On refusing to equate sexual pleasure with freedom.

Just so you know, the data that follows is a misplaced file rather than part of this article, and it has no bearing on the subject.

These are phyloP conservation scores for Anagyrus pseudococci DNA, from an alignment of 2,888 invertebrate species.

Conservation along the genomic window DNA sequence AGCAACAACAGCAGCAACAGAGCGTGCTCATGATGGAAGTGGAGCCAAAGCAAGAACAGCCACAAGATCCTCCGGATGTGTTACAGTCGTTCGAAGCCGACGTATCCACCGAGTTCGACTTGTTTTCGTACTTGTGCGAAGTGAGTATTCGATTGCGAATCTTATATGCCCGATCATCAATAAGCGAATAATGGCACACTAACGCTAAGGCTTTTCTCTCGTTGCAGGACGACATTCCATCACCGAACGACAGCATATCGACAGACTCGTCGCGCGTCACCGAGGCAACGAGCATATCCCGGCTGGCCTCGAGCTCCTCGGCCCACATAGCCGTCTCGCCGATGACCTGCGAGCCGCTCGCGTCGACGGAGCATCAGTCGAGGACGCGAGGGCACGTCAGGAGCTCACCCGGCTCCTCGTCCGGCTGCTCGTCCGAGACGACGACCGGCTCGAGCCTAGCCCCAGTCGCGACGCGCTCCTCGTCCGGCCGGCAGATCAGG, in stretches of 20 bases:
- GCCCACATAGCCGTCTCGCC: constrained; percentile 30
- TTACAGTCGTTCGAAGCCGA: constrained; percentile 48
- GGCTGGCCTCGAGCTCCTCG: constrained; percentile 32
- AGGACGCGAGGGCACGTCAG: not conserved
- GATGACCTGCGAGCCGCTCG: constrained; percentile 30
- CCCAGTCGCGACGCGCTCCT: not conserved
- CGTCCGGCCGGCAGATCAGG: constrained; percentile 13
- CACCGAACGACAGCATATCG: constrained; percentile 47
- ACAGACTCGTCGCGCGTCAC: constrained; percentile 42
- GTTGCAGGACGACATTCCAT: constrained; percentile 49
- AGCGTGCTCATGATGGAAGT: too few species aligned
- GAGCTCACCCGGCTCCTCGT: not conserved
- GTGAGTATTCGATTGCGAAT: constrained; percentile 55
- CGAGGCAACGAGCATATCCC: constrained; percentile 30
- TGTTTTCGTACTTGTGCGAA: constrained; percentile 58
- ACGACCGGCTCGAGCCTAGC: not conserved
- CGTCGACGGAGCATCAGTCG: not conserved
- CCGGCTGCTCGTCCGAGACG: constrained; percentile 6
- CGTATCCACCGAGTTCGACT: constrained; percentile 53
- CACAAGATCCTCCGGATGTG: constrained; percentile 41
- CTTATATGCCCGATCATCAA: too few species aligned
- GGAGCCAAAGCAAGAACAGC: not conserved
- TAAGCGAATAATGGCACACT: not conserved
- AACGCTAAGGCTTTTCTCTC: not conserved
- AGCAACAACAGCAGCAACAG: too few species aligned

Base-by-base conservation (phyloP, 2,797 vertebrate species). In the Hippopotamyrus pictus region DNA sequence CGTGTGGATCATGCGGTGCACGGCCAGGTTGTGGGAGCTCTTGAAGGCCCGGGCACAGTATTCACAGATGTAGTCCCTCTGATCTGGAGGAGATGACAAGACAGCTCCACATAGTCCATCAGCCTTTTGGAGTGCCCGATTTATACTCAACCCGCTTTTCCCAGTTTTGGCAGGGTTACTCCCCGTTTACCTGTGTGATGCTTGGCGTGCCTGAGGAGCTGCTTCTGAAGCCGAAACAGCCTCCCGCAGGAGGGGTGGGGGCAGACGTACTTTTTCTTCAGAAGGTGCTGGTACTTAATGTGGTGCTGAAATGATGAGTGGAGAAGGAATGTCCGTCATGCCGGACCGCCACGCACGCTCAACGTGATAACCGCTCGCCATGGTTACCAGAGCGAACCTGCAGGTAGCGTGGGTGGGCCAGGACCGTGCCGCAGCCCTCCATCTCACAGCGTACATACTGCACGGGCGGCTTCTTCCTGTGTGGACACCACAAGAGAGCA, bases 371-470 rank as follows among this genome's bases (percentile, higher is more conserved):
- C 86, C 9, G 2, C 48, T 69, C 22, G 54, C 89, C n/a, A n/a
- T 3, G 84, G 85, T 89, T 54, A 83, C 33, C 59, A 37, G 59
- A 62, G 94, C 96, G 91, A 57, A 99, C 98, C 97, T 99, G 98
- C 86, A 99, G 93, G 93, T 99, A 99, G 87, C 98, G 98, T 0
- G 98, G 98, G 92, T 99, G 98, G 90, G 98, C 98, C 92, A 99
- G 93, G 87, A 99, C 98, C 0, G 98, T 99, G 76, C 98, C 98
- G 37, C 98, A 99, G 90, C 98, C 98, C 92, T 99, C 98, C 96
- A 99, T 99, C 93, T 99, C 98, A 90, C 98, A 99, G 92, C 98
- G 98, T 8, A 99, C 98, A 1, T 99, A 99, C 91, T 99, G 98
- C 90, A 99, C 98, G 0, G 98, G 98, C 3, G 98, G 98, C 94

I first learned about sex positive feminism in a graduate seminar at a large mid-western University. Every Tuesday and Thursday the long bare classroom would fill with students eager to talk about their hook-ups, their predilection for one or another kind of erotica and their general affirmation of the transformative capacities of the sexual act. For those who weren’t there, sex positive feminism stands for the precept that women are not free until and unless they are sexually free. In the competitiveness that graduate seminars breed, my classmates rambled on about threesomes, triumphant and unceremonious dumpings of emotionally attached lovers (who has time for that?) and in general lots and lots of sex. Our smug professor, nose-pierced and wild-haired and duly sporting the scarves and baubles of the well-traveled, encouraged it all. The question of how and when sexual liberation had become not simply the centerpiece but the entire sum of liberation in general never came up. The year was 2006.